Fringe Classical

Miranda Heggie

Bach For Breakfast

Royal Overseas League

Three stars


Royal Overseas League

Four stars

Music of the Stuarts

St Andrew’s and St George’s West

Three stars

KICKING off the 17th annual Music and More series, and the first under the Royal Over-Seas League’s new Director of Arts Geoff Parkin, with an early morning dose of baroque music, the first Bach for Breakfast concert opened not with Bach but with Handel. Accompanied on piano by Somi Kim, Australian tenor Damien Arnold sang Where’er You Walk from Handel’s oratorio Semele with a resplendent voice, a feat made all the more impressive given the 9.30am start. He was followed by violinist Michael Foyle, whose wonderfully expressive solo violin playing in the Largo and Allegro assai movements from Bach’s Sonata no 3 in C major exuded a sparky energy. Accompanied again by Kim, Bach’s Violin Sonata no 3 in E major had an infectious, playful quality, with a perfect balance between the two instruments. The highlight of the morning was Foyle’s stirring performance of the Chaconne from Bach’s Partita for violin no. 2 in D minor. Again, written for the solo instrument, Foyle highlighted the distinct individual voices in the piece, with some real virtuosic playing.

Bach for Breakfast runs to August 26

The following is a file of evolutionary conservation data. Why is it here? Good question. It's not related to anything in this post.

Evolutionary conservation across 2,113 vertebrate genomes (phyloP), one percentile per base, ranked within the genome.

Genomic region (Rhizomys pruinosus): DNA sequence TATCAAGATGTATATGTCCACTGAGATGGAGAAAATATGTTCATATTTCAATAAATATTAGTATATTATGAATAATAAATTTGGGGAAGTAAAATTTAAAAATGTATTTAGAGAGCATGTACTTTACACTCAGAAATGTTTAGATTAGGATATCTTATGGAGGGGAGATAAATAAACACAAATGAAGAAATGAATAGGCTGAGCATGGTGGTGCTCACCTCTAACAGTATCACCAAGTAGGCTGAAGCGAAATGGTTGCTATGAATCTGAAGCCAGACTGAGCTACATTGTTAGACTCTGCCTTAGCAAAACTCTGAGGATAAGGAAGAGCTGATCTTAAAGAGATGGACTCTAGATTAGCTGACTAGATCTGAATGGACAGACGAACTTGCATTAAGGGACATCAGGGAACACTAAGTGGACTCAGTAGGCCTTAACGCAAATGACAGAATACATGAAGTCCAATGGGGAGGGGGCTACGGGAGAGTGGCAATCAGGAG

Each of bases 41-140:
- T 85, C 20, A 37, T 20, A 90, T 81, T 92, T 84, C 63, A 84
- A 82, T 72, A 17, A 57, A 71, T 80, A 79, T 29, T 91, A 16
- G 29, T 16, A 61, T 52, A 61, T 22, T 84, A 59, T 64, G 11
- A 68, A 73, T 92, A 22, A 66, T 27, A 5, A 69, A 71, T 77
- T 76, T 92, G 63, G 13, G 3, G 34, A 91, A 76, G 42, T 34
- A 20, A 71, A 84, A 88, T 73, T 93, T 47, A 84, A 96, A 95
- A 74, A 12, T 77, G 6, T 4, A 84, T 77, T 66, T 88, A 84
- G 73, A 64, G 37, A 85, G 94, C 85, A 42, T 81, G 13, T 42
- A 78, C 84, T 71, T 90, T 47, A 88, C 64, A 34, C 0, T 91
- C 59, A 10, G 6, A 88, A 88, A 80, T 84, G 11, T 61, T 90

NOCTURNAL, a late night recital of music by ancient and modern English composers given by Edinburgh born guitarist Sean Shibe had a different mood entirely, with Shibe beautifully expressing the tender sadness in John Dowland’s Forlorn Hope Fancy with a subtle rubato, enjoying the music’s dissonances. Shibe’s insightful introduction to the next piece, Malcolm Arnold’s Fantasy Op. 107, drew interesting comparisons between the two composers despite nearly 4 centuries between them, and indeed, Arnold’s jazz infused harmonies and additions of certain ‘blue’ notes to the piece lends a certain strand of melancholy so prevalent to Dowland’s music.

Giving the programme a cyclical nature, Shibe ended with Benjamin Britten’s only work for solo guitar, Nocturnal after John Dowland. With a meditative opening, Shibe’s interpretation of the piece showed a deep musical understanding of both these composers. He showed remarkable dexterity in his playing, with impossibly light yet precise fingering, as he gave the piece a driven, uneasy sense of urgency, before bringing it to a peaceful conclusion.

ROSL Lates runs to August 25

DOWLAND was the main focus for the first of a set of two concerts to mark Shakespeare’s 400th anniversary given by countertenor James Laing, lutenist James Akers and bass violist Susanna Pell at St Andrew’s and St George’s West. With a somewhat dignified take on Dowland’s sorrowful music, Laing’s countertenor had a gentle warmth, singing Dowland’s melodies with expert annunciation and supple ornamentation, with sensitive accompaniment from Pell and Akers. Interspersed with solo lute pieces, Akers’ nimble playing showed the intricacies of the music as he subtly shifted the moods and tempi of the music.